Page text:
The recording of the broadcasts comes from a concert by Ronnie Cuber on baritone saxophone and flute, Toninho Horta on guitar and vocals as well as in the role of all-round raconteur, together with Marius Beets on bass and Marcel Serierse on drums. After a lengthy, and extremely informative introduction to Ronnie Cuber and Toninho Horta, the concert continues with Horta calling the tunes, telling stories and joking with the audience, sometimes drawing Cuber into the gentle banter. The music that fills the hour or so is a delight not only those present in the Club that night, but also Gerard Dugelay and the thousands of hardcore jazz fans, and fans of Radio Jerico Metz.

In many ways this concert with the quartet is revolutionary. It seems to be what everyone – especially myself – has been waiting for, not the least because Ronnie Cuber and Toninho Horta return to the styles of both their greatest achievements – in the case of Cuber, everything from swing to bebop and beyond, as well as Latin Jazz and atmospheric Brasilian fare. It is a free-wheeling affair made for mutual inspiration and joy. I was eager at once to write to Roberta Arnold and ask if this was the album that I had been waiting for since the re-release of Cuber Libre.

With the performance – and the broadcasts – this band introduces a new generation of baritone aficionados, Brasilian music aficionados, and fans of this music to Cuber’s and Horta’s individual and collective genius and charisma. It is a starry affair with Beets and Serierse also in the super constellation, and the music throughout roars with the kind of creative fire you’d come to expect from a jazz immortal (Ronnie Cuber) and an iconic Brasileiro (Toninho Horta) together with two flying Dutchmen. Horta is every bit a natural peer of the Ronnie Cuber realm and follows his lead from time to time in a string of Cuber favourites. Horta and Ronnie Cuber play with the familiarity of not just close friends, but blood brothers and Horta also speaks and sings with shared wit and warmth.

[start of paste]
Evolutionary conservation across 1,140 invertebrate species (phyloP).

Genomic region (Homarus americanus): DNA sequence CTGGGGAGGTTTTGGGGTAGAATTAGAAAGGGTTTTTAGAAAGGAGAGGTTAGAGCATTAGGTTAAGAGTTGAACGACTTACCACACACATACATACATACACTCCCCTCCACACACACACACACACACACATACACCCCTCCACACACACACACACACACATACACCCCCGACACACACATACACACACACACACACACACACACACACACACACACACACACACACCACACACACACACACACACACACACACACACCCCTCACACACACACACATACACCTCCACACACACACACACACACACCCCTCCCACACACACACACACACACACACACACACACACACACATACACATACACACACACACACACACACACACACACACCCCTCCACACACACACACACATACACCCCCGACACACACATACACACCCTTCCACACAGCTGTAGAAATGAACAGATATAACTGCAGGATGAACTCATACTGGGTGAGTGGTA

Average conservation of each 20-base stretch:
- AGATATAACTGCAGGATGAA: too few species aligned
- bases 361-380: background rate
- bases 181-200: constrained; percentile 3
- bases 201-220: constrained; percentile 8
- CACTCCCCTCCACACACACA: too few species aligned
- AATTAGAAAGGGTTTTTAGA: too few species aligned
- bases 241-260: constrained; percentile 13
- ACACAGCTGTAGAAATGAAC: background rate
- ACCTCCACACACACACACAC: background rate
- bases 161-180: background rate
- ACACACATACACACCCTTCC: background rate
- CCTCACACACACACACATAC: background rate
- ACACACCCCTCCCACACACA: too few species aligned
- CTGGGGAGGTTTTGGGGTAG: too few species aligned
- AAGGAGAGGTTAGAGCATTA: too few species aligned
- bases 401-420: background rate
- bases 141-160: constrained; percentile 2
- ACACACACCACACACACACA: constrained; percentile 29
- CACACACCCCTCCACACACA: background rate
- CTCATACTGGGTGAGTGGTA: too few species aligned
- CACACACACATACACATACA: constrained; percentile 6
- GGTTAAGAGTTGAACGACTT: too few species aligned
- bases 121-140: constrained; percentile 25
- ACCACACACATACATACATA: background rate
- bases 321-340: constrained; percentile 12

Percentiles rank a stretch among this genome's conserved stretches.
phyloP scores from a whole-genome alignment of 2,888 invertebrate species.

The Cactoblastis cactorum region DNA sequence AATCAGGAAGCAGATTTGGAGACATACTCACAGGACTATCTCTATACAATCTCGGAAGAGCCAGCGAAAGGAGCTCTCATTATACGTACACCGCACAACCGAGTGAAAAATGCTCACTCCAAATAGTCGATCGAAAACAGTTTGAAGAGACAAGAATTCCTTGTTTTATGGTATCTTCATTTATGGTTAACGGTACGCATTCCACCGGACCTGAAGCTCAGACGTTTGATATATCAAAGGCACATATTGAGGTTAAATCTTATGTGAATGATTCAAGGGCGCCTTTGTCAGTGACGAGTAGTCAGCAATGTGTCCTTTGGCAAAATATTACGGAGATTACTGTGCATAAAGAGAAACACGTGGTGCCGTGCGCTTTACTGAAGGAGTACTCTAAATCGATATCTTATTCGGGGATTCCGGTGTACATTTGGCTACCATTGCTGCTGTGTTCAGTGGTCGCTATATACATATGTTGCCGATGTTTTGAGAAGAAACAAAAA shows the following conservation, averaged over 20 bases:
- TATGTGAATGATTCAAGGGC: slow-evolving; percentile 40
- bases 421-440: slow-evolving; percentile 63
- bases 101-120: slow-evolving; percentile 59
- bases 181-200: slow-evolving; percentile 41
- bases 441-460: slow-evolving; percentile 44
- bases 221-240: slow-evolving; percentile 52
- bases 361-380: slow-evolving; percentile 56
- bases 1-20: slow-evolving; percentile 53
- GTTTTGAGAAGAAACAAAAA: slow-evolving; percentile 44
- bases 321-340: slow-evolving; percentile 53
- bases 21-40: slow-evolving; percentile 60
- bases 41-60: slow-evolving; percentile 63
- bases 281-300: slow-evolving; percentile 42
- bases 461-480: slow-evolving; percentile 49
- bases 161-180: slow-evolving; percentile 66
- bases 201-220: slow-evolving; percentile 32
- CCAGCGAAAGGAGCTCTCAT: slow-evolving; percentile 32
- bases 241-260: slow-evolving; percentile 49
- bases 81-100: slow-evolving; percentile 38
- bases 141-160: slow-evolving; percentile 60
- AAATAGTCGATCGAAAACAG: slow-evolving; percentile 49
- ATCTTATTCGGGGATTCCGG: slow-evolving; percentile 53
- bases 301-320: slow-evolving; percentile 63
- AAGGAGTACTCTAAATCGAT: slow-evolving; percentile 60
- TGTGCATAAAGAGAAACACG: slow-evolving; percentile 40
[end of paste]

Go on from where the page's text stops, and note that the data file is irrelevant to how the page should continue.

Throughout Ronnie Cuber reigns supreme; then abdicates in favour of Toninho Horta, who later abdicates in favour of Cuber, and again and again, and again…Whether delivering jazz standards or Brasilian ones by Tom Jobim, the musicality and power of Ronnie Cuber and Toninho Horta is remarkable, making everything the two men touch their own; Cuber illuminating the simplest of phrases with his singularity as does Horta too. Their showmanship is as natural as their musicianship from end to end; in both the two geniuses reach out to the audience, as you can hear in their applause. And you can hear why younger musicians in Canada and America, Brasil and the world, even if they are sceptical of the anecdotal history of music or its griots and their forebears, will remain awed of Ronnie Cuber and Toninho Horta – masters of jazz and Brasilian music, and each a life force in himself. Less men than each one a miracle for eternity…

Raul da Gama is a poet and essayist. He has published three collections of poetry, He studied at Trinity College of Music, London specialising in theory and piano, and he has a Masters in The Classics. He is an accomplished critic whose profound analysis is reinforced by his deep technical and historical understanding of music and literature.